In the Administrator console, you can also assign people different roles. For example, you may not want someone to have full access to administrative privileges, but they should be able to reset passwords. A great tool to enable user abilities without endangering the security or setup of your system.

Another great feature (that I have used as we piloted Google Drive) is the ability to pull reports. You can examine stats such as: email usage, doc creation, collaboration, etc. over a period of time. It’s a great tool for advertising its success and adoption.

Another key suggestion is to write down the support numbers and your pin. Because when you really need Google is when your console goes down – and you can’t get in to get the number. Be sure to note that the PIN changes regularly!

He also highlights that calendars can be used to schedule resources (e.g. computer carts, rooms, etc). One of the best tutorials on this is by Anson Alexander:

Another element that he highlighted is that you get more accesibility and services the more you enable (e.g. using gmail or Google Plus) as well as devices (e.g. Chromebooks). Every time you add a service or device, be sure to explore all of the settings. Understand the settings and what you have setup. For example, in GMail you can include spam filters, content filters, and routing.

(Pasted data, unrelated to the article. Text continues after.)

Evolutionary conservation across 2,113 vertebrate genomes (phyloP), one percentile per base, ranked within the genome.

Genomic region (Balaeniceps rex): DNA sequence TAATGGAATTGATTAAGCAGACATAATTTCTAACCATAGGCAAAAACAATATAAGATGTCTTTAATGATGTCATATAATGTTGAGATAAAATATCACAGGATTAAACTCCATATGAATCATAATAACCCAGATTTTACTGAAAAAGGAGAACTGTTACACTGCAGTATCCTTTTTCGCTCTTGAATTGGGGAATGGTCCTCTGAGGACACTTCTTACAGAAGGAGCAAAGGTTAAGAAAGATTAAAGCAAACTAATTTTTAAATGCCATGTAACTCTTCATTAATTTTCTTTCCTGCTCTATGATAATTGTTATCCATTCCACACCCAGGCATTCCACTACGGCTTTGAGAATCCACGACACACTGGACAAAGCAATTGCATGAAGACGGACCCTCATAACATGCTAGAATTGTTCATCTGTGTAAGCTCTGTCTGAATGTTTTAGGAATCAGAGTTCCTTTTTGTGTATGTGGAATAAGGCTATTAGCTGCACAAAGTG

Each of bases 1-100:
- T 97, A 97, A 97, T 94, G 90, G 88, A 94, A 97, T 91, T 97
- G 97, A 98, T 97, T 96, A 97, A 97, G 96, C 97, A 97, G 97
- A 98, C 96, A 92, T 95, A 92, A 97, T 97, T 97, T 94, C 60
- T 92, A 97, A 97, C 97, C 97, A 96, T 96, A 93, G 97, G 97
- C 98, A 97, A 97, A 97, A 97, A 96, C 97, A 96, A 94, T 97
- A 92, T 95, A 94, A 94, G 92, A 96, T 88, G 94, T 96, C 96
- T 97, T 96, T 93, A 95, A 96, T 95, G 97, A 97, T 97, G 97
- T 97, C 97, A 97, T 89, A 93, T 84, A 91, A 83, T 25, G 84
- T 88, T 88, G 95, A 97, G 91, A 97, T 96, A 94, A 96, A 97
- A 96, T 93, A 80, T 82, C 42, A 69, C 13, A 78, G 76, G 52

The key concepts I have taken from this session is explore your settings fully and regularly.

Re-design your school technology around the Cloud

Sample Cloud Infrastructure, courtesy of Wikimedia

Sample Cloud Infrastructure, courtesy of Wikimedia

I decided to attend an administrative session hosted by Tim Lee, “Re-design your school technology around the cloud.” The focus of this session is about redesigning schools around cloud technology. The focus of this session is: why to go to the cloud, redesigning a school, and building a school around GAFE. The Prezi Presentation can be found here.

Why are Schools going to the Cloud?

  • Storage Requirements
  • Financial Savings (21% over four years)

What were the benefits of going to the cloud?

  • Increased efficiency (#1)